Friday, May 31, 2013

Preparing for a big ride

I'm scheduled to do the "Tour la Nuit" here in Montreal this evening. My bike and I haven't participated in anything serious, ride-wise  in over a year. This being a night ride with thousands of other cyclists, it is quite important to have proper lighting installed and for it to be fully functional.

Getting the tools out.

My lighting gear was starting to show its age, so I decided to fork the bucks for some new front and back lights. A trip to MEC provided the required equipment for less than $20 and the ride to and from the store gave me a chance to gauge myself and my bike. Not bad but the bike needed some tweaking.

Small but very effective white LED light. This sub $10 will give you proper lighting for an entire season on one battery. 

Very bright $8 rear LED light. I always set mine to blink in order to be more visible.
Installed the lights, checked and adjusted the brakes, checked tire pressure and prepared a tool kit. Tool kits should contain whatever you feel is necessary to keep Murphy at bay. The number of tools and the distance you are willing to walk home are relative to themselves.

My personal selection for the evening.
Talking about Murphy's Law, we might have a chance of rain tonight so I decided to install a rear fender. It probably won't rain now but I can guaranty you that it would have should I have decided to lazily avoid putting one on. 30 minutes well spent.

Always do a test ride prior to the big one.
If you're in Montreal, hope to see you there. If not, until next time ride safe and free.

Gerry :)

Thursday, May 30, 2013

The Ultimate anti-theft bike set up!

These 2 shots were taken near the Montreal Mont-Royal Metro station which is notorious for bike theft. Montreal has a serious bike theft problem and not much is being done by the authorities.

Now this is a BIG lock!
At first I suspected it was a sculpture from a local artist and it turns out I was half right. The whole thing was put together in order to promote the City's Bixi bike program. The successful program has already been exported to other cities like New-York with it's unique design. Most of the parts being unique to this bike and not really worth stealing.

You just need to remember which key goes where...
However, I'm certain some bike thief out there would be crazy enough to take the challenge just for bragging rights!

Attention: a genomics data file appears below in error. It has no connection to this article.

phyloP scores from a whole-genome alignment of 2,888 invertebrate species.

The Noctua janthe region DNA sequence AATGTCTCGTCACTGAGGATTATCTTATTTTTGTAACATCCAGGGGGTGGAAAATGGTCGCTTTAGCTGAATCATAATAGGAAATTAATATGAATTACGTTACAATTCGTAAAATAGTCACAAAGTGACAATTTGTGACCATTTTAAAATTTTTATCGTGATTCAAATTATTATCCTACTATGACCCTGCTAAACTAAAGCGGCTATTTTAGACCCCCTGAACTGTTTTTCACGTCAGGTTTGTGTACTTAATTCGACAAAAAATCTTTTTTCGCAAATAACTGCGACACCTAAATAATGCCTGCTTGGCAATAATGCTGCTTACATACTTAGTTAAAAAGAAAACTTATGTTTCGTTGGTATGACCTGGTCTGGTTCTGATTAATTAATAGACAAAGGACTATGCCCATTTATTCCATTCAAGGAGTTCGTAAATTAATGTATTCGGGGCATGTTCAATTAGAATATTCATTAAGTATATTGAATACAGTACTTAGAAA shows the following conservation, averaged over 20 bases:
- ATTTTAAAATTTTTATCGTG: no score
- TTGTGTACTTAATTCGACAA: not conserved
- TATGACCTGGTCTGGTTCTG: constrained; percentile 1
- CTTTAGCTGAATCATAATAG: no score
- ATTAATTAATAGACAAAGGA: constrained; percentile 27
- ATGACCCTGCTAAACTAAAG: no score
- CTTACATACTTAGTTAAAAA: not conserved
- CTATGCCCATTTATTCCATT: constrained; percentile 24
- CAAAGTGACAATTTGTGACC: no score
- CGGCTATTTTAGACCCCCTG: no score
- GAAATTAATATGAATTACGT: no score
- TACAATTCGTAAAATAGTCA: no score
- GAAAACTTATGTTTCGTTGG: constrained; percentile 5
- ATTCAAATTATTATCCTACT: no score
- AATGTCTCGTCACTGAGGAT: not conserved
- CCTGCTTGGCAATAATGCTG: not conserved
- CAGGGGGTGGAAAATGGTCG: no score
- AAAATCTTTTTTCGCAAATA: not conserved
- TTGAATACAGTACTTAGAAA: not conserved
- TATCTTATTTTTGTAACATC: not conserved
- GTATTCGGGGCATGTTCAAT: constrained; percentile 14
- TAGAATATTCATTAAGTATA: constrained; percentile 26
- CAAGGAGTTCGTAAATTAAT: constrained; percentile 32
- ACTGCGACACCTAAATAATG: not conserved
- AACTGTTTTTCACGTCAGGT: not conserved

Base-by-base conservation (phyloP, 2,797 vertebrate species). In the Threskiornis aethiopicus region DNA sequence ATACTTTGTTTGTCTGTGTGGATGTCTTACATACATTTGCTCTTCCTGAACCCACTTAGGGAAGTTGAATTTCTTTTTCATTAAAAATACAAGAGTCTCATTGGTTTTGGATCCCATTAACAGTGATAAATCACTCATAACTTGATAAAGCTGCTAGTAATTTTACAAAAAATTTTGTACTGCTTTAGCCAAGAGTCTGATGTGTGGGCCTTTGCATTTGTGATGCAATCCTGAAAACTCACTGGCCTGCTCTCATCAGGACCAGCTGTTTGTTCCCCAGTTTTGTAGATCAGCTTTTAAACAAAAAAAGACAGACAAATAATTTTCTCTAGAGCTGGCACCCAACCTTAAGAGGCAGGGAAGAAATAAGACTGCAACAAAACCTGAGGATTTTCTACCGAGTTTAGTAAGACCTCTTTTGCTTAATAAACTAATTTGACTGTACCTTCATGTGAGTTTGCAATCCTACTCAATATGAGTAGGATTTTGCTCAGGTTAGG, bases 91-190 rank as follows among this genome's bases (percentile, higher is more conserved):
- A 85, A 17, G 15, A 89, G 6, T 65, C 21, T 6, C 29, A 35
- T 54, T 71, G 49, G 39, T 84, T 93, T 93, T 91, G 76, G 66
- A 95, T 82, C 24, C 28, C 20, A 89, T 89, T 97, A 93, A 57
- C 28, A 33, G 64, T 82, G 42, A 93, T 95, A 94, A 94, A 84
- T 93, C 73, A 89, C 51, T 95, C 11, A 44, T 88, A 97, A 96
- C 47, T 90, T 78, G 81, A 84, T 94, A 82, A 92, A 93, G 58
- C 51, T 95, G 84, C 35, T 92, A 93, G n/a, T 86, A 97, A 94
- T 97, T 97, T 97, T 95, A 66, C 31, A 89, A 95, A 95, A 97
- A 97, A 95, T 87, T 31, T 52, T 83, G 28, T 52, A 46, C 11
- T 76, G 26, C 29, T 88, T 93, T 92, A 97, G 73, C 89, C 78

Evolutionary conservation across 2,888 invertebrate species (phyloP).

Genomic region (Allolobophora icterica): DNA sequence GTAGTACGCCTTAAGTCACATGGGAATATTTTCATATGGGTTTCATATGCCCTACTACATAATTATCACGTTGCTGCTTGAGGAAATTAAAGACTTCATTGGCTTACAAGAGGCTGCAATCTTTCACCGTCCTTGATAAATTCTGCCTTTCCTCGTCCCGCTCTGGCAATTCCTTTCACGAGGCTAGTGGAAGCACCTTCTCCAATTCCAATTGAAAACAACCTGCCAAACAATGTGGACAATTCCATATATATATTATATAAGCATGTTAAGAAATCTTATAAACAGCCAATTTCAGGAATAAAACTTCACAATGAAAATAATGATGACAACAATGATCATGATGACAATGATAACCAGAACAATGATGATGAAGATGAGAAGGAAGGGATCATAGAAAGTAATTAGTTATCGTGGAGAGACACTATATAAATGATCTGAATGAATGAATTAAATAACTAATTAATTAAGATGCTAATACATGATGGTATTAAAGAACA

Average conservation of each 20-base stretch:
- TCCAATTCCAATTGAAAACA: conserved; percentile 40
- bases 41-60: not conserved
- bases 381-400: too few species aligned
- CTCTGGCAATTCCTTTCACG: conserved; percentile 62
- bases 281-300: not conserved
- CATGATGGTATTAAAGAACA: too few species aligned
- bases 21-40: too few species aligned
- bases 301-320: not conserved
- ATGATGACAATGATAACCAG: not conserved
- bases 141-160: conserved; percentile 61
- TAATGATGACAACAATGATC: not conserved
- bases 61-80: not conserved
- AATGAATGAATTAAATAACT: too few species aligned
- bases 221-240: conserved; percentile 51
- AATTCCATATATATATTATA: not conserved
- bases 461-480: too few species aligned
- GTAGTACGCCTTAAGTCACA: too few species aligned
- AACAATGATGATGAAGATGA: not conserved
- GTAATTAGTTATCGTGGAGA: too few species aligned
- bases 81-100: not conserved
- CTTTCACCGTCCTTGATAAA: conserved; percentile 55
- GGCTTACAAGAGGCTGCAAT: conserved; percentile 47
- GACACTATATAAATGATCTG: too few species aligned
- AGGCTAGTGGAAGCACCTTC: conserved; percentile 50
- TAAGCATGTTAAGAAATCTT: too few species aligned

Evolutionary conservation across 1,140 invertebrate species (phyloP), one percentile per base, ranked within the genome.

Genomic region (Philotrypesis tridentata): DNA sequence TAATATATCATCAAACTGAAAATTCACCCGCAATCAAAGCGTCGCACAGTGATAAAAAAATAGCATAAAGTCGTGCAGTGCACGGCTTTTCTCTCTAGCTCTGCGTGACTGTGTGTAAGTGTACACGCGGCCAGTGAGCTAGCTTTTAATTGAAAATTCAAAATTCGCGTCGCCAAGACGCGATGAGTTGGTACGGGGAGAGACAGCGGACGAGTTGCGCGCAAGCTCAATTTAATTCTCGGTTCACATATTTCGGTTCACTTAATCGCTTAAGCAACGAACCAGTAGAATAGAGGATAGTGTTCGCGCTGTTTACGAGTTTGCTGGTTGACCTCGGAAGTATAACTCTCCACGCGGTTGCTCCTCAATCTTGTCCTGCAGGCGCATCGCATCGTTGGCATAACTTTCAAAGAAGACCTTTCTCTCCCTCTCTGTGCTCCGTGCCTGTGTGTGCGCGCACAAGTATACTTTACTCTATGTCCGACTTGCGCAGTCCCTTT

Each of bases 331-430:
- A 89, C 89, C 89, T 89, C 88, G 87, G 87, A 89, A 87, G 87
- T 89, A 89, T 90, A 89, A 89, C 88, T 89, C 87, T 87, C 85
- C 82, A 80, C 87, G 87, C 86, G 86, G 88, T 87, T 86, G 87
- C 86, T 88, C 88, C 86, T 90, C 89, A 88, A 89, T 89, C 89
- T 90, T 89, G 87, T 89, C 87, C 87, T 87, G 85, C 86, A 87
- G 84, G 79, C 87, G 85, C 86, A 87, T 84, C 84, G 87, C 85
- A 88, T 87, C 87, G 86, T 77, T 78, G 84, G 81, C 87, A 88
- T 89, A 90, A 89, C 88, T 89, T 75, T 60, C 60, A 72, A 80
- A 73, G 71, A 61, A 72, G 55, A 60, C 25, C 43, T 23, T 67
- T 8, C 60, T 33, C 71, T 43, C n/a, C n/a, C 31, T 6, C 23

Until next time, ride safe and free.

Gerry :)

Sunday, May 19, 2013

CCM folder bike conversion to multi-speed

Sorry for skipping a week. The weather was bad (I'm outdoors you know.) and life was pretty busy. Didn't want to make a half ass post.
Beer can light Aluminium cranks or boat anchor heavy steel one piece crank? I think the choice is pretty obvious!

Step one in the build is to convert this once single speed bike to a multi-speed set-up. The first thing I wanted to do was to change the one piece crank to a 3 piece crank using a conversion kit. I got the kit from Pork Chop BMX some time ago for another project that never saw the light of day. The idea is to have a better selection of cranks and to shave off some weight.

Conversion axle and bearings with the dirty original CCM bearing cups.
The kit is pretty straight forward with an axle, bearings, cones and bearing cups. Simply install and put on your favourite crank arms. In my case I did hit a small snag where the bearing cups are a specific size to the CCM. I had to forgo the ones that came with the kit that are sized for conventional American BMXs.

Clean up must also involve the bottom bracket shell, loose dirt will get in the bearings. Here it also reveals the original mid 70's purple color of the bike.
The new bearings did fit in the older cups with no problem. Of course a clean up was in order and they were still in decent shape. I would suggest inspecting them has there is usually one side that is more used up than the other. depending on the rider being left handed or right handed, one side will see more usage than the other. Always put the better cup on the side that suits you, that way they will last a bit longer. In my case as a right handed guy, the better one went on the right side.